Good news dog owners: your four-legged friend might just help you live longer.
A new study conducted by Swedish researchers found dog owners had a lower risk of early death overall than those who didn't own a pet.
Single dog owners seemed to benefit the most - with a 33% reduction in risk of early death and 11% reduction in risk of heart attack compared to single non-owners.
More than 3.4 million individuals without any prior cardiovascular disease were included in the study, which linked together seven different national data sources in Sweden, including two dog ownership registers.
Mwenya Mubanga, lead junior author of the study and PhD student at Uppsala University, said: "A very interesting finding in our study was that dog ownership was especially prominent as a protective factor in persons living alone, which is a group reported previously to be at higher risk of cardiovascular disease and death than those living in a multi-person household.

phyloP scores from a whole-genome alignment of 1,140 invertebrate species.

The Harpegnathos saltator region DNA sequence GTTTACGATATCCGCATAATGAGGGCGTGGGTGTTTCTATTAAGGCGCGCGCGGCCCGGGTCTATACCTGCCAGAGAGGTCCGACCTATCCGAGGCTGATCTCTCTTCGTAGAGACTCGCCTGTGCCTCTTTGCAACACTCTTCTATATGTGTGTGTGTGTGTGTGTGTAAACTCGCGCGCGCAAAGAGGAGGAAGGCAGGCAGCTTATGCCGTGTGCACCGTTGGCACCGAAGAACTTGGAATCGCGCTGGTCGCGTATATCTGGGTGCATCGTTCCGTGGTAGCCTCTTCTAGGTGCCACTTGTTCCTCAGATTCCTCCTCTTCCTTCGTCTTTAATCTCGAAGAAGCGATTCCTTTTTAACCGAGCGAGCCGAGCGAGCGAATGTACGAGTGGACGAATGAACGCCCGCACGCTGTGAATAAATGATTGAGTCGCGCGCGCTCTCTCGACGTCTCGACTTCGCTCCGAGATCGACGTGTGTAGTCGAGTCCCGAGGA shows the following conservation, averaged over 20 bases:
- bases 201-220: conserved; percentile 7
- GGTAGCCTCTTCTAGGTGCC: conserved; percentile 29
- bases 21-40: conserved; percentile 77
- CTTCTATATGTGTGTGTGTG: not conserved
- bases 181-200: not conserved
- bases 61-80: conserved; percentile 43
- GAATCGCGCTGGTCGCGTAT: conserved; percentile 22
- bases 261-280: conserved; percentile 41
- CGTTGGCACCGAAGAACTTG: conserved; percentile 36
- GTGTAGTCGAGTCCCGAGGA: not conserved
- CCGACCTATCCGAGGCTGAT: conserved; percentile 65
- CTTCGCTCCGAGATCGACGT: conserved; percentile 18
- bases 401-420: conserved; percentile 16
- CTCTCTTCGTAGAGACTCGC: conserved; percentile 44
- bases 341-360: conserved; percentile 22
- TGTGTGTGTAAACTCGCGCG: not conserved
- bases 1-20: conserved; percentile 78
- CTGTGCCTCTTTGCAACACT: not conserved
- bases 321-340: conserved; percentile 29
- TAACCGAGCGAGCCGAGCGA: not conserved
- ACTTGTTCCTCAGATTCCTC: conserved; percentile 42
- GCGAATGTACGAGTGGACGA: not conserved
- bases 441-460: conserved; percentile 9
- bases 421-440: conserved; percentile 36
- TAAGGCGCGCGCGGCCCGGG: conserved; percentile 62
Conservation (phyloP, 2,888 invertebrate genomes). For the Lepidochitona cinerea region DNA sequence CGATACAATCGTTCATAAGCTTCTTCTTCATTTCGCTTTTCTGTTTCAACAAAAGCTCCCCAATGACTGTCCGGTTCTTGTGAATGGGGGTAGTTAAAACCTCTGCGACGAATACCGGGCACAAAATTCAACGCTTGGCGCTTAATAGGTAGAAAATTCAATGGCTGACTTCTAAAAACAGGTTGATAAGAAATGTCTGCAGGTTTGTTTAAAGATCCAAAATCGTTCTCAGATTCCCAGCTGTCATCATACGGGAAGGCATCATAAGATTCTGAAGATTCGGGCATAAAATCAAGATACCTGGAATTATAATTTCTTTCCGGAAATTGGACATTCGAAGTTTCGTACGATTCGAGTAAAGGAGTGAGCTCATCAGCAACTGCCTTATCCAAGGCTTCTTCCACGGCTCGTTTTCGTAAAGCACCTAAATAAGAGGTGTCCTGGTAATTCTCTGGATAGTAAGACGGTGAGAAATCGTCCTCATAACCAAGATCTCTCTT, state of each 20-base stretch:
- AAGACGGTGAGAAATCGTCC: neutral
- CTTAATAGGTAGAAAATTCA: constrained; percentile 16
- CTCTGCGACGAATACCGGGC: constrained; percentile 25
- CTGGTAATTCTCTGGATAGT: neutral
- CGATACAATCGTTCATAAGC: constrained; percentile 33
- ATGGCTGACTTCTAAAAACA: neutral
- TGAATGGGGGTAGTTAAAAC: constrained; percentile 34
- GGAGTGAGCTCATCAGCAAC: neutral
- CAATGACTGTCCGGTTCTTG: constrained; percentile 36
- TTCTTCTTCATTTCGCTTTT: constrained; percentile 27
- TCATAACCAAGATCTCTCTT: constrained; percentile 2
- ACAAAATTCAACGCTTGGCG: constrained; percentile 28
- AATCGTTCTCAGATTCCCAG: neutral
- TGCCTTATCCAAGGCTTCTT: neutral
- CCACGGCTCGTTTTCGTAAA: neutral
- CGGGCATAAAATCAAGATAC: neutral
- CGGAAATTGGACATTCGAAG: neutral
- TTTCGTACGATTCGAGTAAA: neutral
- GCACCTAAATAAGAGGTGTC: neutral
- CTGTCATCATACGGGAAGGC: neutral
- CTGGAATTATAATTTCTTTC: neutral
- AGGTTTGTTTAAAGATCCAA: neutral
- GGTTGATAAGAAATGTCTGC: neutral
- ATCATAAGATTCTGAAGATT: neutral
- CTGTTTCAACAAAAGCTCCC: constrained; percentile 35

"Perhaps a dog may stand in as an important family member in the single households."
Another interesting finding was that owners of dogs from breed groups originally bred for hunting - such as terriers, beagles and spaniels - appeared to be most protected.
Tove Fall, senior author of the study and Associate Professor in Epidemiology at Uppsala University, noted that while the study found associations between dog ownership and health, it did not provide answers as to how dogs could protect humans from cardiovascular disease.
"We know that dog owners in general have a higher level of physical activity, which could be one explanation to the observed results," Tove said.
"Other explanations include an increased wellbeing and social contacts or effects of the dog on the bacterial microbiome in the owner.
"There might also be differences between owners and non-owners already before buying a dog, which could have influenced our results, such as those people choosing to get a dog tending to be more active and of better health.
"Thanks to the population-based design, our results are generalisable to the Swedish population, and probably also to other European populations with similar culture regarding dog ownership."